[whatwg] More template feedback

Ian Hickson ian at hixie.ch
Fri Apr 24 15:58:30 PDT 2009

On Thu, 4 Dec 2008, Mike Schinkel wrote:
> Ian Hickson wrote:
> >
> > This only works if the form data is in the format you need it in. Say 
> > that you have a calendar-like feature -- if the server uses
> > 
> >   .../year/month/day/...
> >
> > ...as the URL form, you can't just convert an <input type=date> value 
> > into that URL, so you still have to have script or server-side 
> > redirection or some logic in the templating language -- and short of 
> > making it turing complete, the templating language won't ever be a 
> > complete solution.
> Nothing in HTML has ever been able to handle all potential use cases so 
> bringing this up is a red herring.  85% is far better than 0%.

Sure, but in this case it's not clear to me we're anywhere near 85%. Most 
blogs seem to use the above syntax, for instance.

> > What are the places that allow you to write forms but don't allow you 
> > to write scripts on either the client or the server?
> WordPress.com, Typepad.com, Posterous.com, Vox.com, MySpace, Facebook, and a
> myriad of forums and online content sites where people publish content but
> don't control the servers.
> > I don't see evidence that there are places that let you do forms and 
> > service interaction but don't let you have scripts or server-side 
> > scripts.
> That's because you've not been paying attention to are large segment on 
> the HTML authoring spectrum.
> For example: http://support.wordpress.com/code/3/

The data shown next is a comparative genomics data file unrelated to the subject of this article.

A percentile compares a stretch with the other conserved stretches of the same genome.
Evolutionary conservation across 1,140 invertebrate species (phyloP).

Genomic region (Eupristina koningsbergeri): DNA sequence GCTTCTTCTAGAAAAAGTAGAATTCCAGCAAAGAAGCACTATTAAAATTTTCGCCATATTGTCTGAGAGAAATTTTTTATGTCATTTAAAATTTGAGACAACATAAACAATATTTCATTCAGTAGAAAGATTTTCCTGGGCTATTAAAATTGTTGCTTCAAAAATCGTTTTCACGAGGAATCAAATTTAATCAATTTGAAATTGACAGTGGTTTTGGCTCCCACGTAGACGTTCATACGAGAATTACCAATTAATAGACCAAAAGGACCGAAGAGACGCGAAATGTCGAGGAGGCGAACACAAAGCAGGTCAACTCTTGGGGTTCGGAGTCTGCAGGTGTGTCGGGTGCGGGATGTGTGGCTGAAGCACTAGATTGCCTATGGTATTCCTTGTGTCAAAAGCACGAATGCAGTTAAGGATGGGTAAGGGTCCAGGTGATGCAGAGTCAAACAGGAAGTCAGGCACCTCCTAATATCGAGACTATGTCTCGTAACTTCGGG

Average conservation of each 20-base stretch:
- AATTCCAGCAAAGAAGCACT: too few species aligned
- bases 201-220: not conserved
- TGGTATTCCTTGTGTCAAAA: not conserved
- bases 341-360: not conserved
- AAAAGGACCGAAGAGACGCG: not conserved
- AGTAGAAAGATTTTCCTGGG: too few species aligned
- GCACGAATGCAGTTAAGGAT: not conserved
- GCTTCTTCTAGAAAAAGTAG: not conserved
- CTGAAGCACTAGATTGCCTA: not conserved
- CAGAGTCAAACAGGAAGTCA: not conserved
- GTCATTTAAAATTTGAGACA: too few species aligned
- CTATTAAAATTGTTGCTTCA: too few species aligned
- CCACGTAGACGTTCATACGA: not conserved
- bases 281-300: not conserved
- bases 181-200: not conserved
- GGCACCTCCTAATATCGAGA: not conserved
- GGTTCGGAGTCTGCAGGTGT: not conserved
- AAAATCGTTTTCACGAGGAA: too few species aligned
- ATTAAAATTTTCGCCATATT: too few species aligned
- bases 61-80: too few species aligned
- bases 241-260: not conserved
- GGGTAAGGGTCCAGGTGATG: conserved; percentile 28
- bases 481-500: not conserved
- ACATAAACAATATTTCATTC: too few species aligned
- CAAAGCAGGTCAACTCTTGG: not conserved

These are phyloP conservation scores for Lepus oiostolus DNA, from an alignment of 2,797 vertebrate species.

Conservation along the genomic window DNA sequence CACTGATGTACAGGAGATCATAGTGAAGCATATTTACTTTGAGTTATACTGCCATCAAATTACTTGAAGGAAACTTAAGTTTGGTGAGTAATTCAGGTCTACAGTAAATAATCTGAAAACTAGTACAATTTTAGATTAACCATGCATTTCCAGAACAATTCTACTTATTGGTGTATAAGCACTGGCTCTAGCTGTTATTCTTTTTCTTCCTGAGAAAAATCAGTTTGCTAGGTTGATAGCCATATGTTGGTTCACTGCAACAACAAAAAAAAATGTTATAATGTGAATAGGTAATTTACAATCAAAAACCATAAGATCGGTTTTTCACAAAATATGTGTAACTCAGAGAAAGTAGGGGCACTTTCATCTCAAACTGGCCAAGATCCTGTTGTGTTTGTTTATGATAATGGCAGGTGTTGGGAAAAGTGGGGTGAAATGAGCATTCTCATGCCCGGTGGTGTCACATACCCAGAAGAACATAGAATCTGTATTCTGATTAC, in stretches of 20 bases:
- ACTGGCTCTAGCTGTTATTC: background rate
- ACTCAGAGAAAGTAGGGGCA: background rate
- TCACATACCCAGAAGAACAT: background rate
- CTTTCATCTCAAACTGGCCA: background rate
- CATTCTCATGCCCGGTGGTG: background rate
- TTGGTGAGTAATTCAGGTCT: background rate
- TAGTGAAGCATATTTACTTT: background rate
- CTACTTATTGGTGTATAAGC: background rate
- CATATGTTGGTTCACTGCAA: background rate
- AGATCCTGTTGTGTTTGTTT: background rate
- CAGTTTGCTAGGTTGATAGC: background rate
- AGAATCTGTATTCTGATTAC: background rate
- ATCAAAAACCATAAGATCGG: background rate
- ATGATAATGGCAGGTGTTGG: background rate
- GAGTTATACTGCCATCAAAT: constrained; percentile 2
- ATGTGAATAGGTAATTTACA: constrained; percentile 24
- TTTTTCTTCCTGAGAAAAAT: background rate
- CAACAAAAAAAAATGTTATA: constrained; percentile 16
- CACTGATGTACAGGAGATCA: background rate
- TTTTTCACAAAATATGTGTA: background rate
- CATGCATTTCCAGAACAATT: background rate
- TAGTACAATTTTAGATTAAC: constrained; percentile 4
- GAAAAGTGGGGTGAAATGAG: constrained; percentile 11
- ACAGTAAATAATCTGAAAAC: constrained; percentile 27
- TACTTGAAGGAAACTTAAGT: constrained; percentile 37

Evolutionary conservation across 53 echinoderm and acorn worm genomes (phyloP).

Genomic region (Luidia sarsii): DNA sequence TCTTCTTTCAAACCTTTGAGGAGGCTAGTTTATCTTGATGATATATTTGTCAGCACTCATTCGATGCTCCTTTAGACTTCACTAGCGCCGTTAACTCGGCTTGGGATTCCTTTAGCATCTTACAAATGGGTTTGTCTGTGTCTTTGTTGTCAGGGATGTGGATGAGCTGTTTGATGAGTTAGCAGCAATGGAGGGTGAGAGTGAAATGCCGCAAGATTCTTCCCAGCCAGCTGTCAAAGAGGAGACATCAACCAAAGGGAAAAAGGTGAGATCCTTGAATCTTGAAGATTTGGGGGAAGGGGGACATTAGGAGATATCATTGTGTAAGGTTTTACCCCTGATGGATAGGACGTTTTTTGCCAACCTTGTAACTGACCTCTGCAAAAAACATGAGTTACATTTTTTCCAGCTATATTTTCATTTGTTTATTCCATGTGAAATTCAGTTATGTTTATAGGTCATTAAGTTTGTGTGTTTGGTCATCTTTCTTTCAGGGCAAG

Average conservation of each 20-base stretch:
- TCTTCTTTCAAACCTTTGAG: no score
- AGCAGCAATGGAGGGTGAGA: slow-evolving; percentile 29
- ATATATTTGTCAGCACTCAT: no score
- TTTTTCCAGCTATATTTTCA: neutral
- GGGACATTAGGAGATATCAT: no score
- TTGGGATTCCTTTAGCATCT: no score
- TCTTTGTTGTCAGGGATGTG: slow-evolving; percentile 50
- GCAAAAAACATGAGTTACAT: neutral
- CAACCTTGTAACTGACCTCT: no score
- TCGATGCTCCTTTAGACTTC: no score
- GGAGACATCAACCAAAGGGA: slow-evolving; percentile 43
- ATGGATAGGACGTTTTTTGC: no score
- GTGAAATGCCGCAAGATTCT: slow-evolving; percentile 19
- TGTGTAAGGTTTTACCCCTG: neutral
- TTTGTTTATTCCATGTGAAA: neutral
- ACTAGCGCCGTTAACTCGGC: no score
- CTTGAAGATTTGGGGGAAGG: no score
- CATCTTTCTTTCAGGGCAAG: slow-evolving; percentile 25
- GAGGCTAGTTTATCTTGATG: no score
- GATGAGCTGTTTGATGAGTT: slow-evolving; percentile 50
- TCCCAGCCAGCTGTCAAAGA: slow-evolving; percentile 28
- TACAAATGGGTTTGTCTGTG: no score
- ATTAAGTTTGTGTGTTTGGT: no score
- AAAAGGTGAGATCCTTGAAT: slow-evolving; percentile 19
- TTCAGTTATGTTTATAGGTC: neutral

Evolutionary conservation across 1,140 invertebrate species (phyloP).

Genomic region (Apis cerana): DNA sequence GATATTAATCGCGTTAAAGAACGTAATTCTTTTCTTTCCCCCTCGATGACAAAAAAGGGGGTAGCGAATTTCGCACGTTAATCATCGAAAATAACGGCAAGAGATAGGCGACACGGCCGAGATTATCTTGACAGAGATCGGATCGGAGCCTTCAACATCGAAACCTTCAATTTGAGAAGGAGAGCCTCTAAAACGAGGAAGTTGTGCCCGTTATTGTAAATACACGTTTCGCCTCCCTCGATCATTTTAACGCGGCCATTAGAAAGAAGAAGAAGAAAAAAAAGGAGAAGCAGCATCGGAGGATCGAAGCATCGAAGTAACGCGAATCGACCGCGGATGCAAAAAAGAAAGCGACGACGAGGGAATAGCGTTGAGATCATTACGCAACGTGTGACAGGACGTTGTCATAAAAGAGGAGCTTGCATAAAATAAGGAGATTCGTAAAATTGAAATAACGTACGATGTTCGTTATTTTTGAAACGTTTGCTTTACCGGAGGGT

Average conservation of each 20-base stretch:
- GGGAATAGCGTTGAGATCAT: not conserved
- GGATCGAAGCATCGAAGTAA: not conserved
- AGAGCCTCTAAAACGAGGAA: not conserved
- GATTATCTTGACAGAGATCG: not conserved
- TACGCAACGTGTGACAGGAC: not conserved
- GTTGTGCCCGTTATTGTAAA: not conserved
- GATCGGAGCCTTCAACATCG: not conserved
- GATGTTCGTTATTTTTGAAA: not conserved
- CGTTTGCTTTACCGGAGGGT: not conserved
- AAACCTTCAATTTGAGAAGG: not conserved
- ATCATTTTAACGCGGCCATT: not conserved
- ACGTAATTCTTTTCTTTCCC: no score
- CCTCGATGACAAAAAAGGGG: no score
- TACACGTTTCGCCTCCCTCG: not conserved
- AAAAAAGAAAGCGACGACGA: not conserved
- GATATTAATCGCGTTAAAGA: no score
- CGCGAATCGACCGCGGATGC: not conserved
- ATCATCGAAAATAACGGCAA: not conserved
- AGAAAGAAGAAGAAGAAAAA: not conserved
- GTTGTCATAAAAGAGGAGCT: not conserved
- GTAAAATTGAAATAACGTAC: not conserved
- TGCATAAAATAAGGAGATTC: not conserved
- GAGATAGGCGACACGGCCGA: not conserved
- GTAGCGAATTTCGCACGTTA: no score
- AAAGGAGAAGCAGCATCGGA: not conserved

But this also disallows <form>, so form templates wouldn't be any help 
here either.

> >>> And are you really expecting search engines to fill in forms that 
> >>> would use templates?
> >>
> >> YES!!  Why would they not, if they could?
> >
> > How would they know what to say?
> Given the following, how would they not know what to "say?"
> <form template="http://example.com/{color}/">
> <select name="color">
>   <option value="red">Red</option>
>   <option value="green">Green</option>
>   <option value="blue">Blue</option>
> </select>
> <input type="submit">
> </form>

Even I don't know what to say here, how would a search engine? Is the 
correct answer red, green, or blue?

What about for:

   <form template="/{x}/">
    <input name="x">
    <input type=submit>

What should the search engine write in?

> > You don't have to do redirects, just support two URIs, one for the 
> > permalinks (nice URIs) one for form submissions (parsing query data).
> Without redirects you get fragmentation of PageRank and the duplicate 
> content penalty.

Use rel=canonical.

> >>> What if the user types something that isn't supported by 
> >>> weather.com, like the string "x"?
> >>
> >> HTTP handles that elegantly; 404.
> >
> > With all due respect, that is hardly elegant.
> That's a Red Herring anyway. The important use-cases are using 
> Select/Option and using open-ended URI (such as for search.)

For search, surely a query parameter is the right solution.

If the list of URIs is finite, then there's no need for a form. Just have 
a list of links and style it as you wish (e.g. as a dropdown).

> >>> Also, why can't you just do:
> >>>
> >>>   <form method="get" action="http://www.weather.com/search/enhanced">
> >>>    <input type="text" name="where"/>
> >>>    <input type="submit" value="Check Weather!">
> >>>   </form>
> >>
> >> So obvious it hurts: Because I don't current control Weather's server 
> >> and they have no http://www.weather.com/search/enhanced URL.
> >
> > Yes they do. Did you try it? It works just like yours would, except